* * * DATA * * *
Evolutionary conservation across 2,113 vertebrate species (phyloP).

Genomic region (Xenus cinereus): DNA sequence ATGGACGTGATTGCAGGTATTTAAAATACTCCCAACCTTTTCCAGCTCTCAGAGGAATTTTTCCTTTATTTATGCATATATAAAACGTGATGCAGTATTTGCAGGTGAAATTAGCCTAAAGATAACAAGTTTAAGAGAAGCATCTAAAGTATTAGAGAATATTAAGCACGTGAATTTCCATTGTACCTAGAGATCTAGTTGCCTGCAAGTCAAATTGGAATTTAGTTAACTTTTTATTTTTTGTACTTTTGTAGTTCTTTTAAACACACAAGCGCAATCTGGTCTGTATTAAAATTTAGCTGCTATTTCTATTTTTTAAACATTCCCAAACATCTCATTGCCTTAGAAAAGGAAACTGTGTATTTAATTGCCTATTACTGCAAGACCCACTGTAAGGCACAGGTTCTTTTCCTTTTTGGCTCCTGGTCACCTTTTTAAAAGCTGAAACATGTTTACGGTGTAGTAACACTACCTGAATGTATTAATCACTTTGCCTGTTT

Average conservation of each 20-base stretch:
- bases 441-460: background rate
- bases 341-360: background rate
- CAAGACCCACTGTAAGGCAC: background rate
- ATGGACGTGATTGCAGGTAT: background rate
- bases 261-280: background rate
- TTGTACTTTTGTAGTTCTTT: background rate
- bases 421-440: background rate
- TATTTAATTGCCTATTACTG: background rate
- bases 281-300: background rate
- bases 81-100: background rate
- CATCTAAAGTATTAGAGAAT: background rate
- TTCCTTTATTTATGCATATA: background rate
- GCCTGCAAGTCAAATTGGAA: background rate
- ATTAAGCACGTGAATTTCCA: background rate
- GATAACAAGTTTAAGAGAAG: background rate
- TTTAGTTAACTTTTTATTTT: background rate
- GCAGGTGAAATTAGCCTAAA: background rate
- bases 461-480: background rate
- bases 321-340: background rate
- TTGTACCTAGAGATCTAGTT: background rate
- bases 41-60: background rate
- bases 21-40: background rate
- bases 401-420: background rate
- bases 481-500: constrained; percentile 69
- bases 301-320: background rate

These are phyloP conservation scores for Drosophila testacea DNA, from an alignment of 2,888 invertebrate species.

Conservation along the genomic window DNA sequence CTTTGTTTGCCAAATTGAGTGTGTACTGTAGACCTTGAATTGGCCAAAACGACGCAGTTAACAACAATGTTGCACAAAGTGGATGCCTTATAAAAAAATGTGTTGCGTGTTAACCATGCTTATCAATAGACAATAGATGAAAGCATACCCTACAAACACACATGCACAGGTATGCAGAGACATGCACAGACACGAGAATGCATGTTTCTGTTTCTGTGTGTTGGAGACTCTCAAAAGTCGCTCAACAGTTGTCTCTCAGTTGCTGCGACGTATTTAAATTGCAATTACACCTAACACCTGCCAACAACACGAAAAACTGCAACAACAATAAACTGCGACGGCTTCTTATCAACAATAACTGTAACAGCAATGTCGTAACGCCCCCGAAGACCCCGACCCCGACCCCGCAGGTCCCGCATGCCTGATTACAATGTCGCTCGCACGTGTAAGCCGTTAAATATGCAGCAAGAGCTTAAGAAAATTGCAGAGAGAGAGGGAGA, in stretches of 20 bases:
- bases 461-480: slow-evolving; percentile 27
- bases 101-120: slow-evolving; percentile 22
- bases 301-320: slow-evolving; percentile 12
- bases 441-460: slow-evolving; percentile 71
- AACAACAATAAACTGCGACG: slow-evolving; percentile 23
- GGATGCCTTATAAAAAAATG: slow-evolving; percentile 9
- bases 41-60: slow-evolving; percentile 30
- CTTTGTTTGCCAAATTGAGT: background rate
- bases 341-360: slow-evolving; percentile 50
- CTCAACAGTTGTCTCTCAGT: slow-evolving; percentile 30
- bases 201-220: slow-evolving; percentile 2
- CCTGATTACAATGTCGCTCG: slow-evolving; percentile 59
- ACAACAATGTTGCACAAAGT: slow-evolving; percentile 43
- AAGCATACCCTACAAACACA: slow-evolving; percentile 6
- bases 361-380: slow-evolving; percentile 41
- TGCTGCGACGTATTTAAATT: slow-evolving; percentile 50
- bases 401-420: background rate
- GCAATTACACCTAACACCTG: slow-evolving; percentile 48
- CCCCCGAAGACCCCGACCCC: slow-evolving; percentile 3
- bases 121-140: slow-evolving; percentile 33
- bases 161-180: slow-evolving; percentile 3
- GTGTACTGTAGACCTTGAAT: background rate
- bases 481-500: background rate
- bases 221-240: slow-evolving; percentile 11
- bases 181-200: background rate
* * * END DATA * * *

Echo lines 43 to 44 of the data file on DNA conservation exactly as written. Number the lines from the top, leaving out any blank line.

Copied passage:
- ACAACAATGTTGCACAAAGT: slow-evolving; percentile 43
- AAGCATACCCTACAAACACA: slow-evolving; percentile 6